Nation's carriers face rough landing over plan to lift fees
China's proposals to ramp up the profitability of its second-tier airports could not have come at a worse time for the country's airlines, many of which are struggling to cope with higher fuel costs under a regulatory regime that restricts their ability to generate more revenue.
The General Administration for Civil Aviation of China (CAAC), the industry's governing body on the mainland, has been circulating a consultation paper which proposes to raise airport user charges for domestic flights next year by an average of 15 per cent.
If passed into law, the proposal could increase individual operating costs for China's main carriers by 'several hundred million' yuan per year, a senior executive from one of the mainland's Big Three airlines told Below Deck yesterday.
Given that two of those carriers - China Southern and China Eastern - have issued guidance to the market that their earnings for last year will fall at least 50 per cent despite enjoying robust growth in passenger ticket sales, the proposals are being viewed darkly in airline quarters.
All of China's airlines struggled last year to deflect a 45 per cent increase in the average cost of jet fuel, handcuffed as they were by state restrictions on how much they charge for domestic passenger fares, surcharges or even how much they can hedge their fuel bills.
The regulator's logic is simple and twofold: 85 per cent of China's airports are losing money because their user fees are set too low to recover the operating costs of running the facility; essentially any airport handling fewer than five million passengers a year is running at a deficit - and the regulator knows that has to stop.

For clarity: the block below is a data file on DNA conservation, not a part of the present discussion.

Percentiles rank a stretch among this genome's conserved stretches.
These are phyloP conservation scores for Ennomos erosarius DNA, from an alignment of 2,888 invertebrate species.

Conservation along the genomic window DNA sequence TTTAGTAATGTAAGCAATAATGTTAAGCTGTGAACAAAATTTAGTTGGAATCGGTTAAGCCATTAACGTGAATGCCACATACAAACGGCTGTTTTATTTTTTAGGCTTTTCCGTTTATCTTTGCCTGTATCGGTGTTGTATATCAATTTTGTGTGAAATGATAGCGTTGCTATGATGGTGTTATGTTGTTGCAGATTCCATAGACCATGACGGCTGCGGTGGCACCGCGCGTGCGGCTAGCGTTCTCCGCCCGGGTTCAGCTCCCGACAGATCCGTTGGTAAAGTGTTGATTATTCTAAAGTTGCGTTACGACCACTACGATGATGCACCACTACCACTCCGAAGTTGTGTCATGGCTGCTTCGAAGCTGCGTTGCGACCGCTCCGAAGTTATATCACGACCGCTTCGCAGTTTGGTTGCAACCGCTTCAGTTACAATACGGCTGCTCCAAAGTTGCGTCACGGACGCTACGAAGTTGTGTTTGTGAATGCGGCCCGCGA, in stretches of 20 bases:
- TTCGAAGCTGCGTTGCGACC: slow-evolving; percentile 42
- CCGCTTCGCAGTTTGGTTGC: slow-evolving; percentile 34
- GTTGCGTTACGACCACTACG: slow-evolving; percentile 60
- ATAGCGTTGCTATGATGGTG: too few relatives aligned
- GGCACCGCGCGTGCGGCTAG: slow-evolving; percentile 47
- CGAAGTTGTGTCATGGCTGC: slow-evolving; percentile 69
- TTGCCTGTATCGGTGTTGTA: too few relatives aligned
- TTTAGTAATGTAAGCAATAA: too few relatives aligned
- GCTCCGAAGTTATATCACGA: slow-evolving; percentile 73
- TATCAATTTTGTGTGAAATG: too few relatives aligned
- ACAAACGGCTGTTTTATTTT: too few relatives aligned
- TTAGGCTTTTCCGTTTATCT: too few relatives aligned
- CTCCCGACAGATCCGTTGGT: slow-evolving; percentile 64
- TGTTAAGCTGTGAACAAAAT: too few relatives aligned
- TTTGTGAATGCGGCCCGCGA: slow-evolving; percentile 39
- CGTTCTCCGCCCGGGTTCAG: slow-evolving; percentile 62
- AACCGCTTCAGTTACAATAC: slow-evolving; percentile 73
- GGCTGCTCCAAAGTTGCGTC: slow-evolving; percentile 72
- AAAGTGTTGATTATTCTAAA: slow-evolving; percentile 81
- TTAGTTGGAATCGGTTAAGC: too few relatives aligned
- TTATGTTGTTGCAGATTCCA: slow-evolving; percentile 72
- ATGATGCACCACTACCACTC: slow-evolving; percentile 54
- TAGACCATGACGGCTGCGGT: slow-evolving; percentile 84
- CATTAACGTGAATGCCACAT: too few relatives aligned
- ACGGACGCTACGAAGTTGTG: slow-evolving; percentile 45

Moreover, China has emerging obligations under its agreement with the World Trade Organisation not to discriminate between foreign and domestic airlines and that extends to airport user fees.
At present, when Cathay Pacific or any foreign airline lands a 400-seat B747 at a Category 1 airport such as Shanghai, the fee is about $33,000; Air China or one of its cohorts pays about $13,000 for any flight headed for an international destination.
Foreign carriers also pay a 25 per cent penalty for landing at airports between 11pm and 6am and a further 10 per cent for landing anytime runway lights are needed.
Landing fees are just one of many charges waiting for airlines at China's airports but they are by far the largest not applied on a per capita basis. The CAAC aims to bring those fees more in line without damaging the airports' revenue streams. To do that, it would like to cut the overall penalty on foreign carriers by 20 per cent while boosting levies on domestic carriers on international flights - Hong Kong and Macau included - by 70 per cent.
Other than mainland carriers - which say user charges in China account for about 14 per cent of their operating costs - the proposals will have the biggest impact on airports with the least international flights.
It is estimated that airports such as Hangzhou Xiaoshan, which handles about 85 per cent domestic traffic, would enjoy at least a healthy single-digit rise in annual revenues, filling the coffers of its shareholders such as Hong Kong's airport authority.
According to mainland media reports, the aviation administration was hoping to bring the consultation process to a close and publish its decision by the end of last month. But with so much at stake for both airports and airlines, the carriers now say a decision may not be reached until the middle of the year.
Whatever decision is reached will be set in stone for the industry's next five-year plan, which begins in March. If the proposal is passed as written, operating costs for Chinese carriers will rise on both international and domestic flights.
And with little ability to boost revenue or recover those costs elsewhere, it can be a long five years on the mainland.